Political federations should have exit clauses in order to promote political and fiscal liberties.
Goldilocks’ dictum about porridge is the gold standard for all sorts of things. It is also difficult to achieve, as Aristotle’s discussion of the noble mean, the mēson, in Book Two of the Nicomachean Ethics indicates. This is also the case, he explains in the Poetics, for artistic chef d’oeuvres, those works perfect in their genre, with nothing to be added or subtracted from their magnitude or proportions.
While not a work of dramatic fiction, but rather of searching philosophical analysis, French political philosopher Pierre Manent’s Metamorphoses of the City: On the Western Dynamic is one such work. In addition to its exemplary exegetical and literary qualities, and the balance and harmony of its parts, it involves a great drama, or series of dramas, that together make up the history of Western humanity, a history that is our history. De nobīs, scripta est. Self-knowledge of an expansive Socratic sort is its promise.
Also dramatic is the fact that this story is unfinished. Or it should be. Manent, however, has his doubts about its current protagonists. This exercise in civilizational anamnesis pointedly begins with, and is motivated by, a recognition of a terrible flagging on the part of the people of the West—his fellow Europeans, especially—of self-confidence in their powers and purpose.
Complicating matters in Europe is a widespread democratic illusion, an ersatz “religion of humanity” that violates both authentic religious faith and essential requirements of political existence, but which informs the contemporary European Union and its rather strictly enforced version of political correctness. European humanitarianism is occluded about self and deluded about others, the faux consolation of moral superiority that last men give themselves. To expose this humanitarianism is an essential step toward clarity about self and the world, and recovering what has been distinctive—propre—to Western humanity can serve to reconnect contemporaries with their civilizational nature, thus limning an ongoing task, even a high vocation. Pro futura Europeana, scripta est.
All this comes from a singular perspective, that of political philosophy. More than once Manent has spoken of political philosophy’s “healing light.” Politically focused, philosophically informed recollection, he argues, can powerfully illumine the special path of the West, as well as bring to light indispensable intellectual and spiritual resources to forge a viable future. At the very least, it highlights a series of bold and instructive attempts to answer a fundamental question—what do we hold in common?—that is essential if we are to answer to the question, who are we?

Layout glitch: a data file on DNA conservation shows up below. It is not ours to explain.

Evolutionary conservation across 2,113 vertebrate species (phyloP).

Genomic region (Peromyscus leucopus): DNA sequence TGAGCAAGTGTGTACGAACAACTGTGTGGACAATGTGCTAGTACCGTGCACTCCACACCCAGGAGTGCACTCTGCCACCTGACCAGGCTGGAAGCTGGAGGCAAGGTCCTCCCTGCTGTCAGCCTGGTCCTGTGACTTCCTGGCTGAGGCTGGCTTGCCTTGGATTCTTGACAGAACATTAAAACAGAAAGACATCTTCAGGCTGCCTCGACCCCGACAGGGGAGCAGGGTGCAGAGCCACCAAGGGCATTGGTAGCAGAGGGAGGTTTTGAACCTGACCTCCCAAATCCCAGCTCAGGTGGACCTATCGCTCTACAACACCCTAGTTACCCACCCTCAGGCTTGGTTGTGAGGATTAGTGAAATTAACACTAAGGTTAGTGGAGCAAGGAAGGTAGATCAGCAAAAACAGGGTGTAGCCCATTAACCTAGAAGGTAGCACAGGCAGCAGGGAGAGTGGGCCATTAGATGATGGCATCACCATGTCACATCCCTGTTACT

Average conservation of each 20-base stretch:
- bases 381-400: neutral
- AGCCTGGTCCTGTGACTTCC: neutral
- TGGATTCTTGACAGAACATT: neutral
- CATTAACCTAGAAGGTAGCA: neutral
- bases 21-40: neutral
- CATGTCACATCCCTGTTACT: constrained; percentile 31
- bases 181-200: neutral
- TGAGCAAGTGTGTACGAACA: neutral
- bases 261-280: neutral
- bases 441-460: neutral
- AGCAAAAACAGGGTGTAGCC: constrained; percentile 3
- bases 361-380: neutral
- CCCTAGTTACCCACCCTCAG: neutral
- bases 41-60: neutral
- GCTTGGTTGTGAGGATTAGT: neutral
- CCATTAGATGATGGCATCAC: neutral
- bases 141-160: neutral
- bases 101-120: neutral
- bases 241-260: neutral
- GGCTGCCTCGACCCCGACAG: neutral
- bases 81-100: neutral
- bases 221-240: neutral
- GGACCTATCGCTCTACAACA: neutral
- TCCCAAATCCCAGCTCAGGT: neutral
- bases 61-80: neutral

To begin with, the Greeks gave the answer.
Homer, “the educator of Hellas”; to which Aristotle added, “the common thing, the common good,” involving some (debatable) order of justice. And Plato before him pioneered “the discovery of the universal.” All three explored the human psuché, its powers, types, and peaks. Henceforth, the Western adventure was engaged along three registers: theological, political, and philosophical.
Manent investigates all this by employing a concept he discovered years ago, which he calls “political form,” and by analyzing Western political and spiritual developments through its lens. The concept came to him when he noticed that the ancient city, the polis, could host a variety of regimes or constitutions but still remain itself, and that later in European history the same was true of the nation-state. His native land (France) knew more than its share of regimes! So he was led to make a distinction between political forms and political regimes and to wonder about both.
The Greeks helped in this regard, but only so far. Classical political philosophy had focused primarily upon the regimes of the city, without ignoring the city as such, but it did not know the later, modern nation or its distinctive form of authority, the sovereign state. Nor for that matter did it know the Christian church, which had tremendously complicated the political life of European peoples.